If I am to be the best "missionary" I can be, I can't approach everything as if I'm a missionary - seeking to convert, always seeking to bring people to the church (as if the church will answer all their needs or solve their problems). I have to be a friend, a genuine friend, interested in their best interests, in their development, in their goals and ambitions and fears and abilities. I can't enter or continue a relationship with the ulterior motive of making them CofCers. For some friends, such a community isn't where they are or what they need now. Some people would undoubtedly benefit from such a community, and as a friend I can try to communicate the love, support and growth I find in this Community. But our friendship can't be conditional on their acceptance of that invitation. I'm not knocking on doors trolling for converts. I'm building disciples - and that means building first and foremost healthy, whole, challenged and challenging people who have healthy, whole relationships.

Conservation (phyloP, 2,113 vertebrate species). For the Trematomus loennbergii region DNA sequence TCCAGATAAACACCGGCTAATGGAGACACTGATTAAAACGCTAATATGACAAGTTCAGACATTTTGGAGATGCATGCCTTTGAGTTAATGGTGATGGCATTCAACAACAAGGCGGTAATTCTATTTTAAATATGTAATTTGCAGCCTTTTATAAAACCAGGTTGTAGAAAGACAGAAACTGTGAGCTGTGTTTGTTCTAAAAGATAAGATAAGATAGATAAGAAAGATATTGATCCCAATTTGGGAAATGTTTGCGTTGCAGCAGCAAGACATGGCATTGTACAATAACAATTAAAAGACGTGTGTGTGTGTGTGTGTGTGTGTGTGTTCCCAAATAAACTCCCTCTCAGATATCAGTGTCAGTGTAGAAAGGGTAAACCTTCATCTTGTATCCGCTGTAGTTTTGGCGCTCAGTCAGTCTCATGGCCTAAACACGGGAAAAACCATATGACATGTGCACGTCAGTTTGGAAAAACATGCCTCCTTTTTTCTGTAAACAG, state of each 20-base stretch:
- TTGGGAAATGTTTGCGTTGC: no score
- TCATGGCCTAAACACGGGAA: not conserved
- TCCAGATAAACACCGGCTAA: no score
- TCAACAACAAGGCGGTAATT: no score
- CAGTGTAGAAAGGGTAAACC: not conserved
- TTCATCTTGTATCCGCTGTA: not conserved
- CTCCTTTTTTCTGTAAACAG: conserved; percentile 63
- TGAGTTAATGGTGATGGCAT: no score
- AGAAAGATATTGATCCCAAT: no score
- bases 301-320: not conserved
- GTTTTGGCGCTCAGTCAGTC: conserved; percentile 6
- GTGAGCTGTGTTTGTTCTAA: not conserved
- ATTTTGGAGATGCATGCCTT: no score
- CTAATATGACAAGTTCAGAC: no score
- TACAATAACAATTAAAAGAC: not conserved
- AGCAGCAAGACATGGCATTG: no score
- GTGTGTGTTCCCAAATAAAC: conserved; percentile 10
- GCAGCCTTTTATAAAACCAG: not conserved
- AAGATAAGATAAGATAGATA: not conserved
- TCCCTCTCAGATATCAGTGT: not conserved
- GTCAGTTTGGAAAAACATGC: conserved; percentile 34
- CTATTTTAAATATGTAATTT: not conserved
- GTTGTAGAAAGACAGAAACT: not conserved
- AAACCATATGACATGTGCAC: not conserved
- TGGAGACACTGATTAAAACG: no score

So in my job I have to stop myself from working by the world's rules. I have to stop myself from approaching my job like a station on an assembly line. I'm not piecing together uniform automatons for Christ here. I'm trying to (help) grow whole, healthy people. And that takes more than one or two seasons. (I'd say it takes a lifetime, but I'm not sure that's long enough.)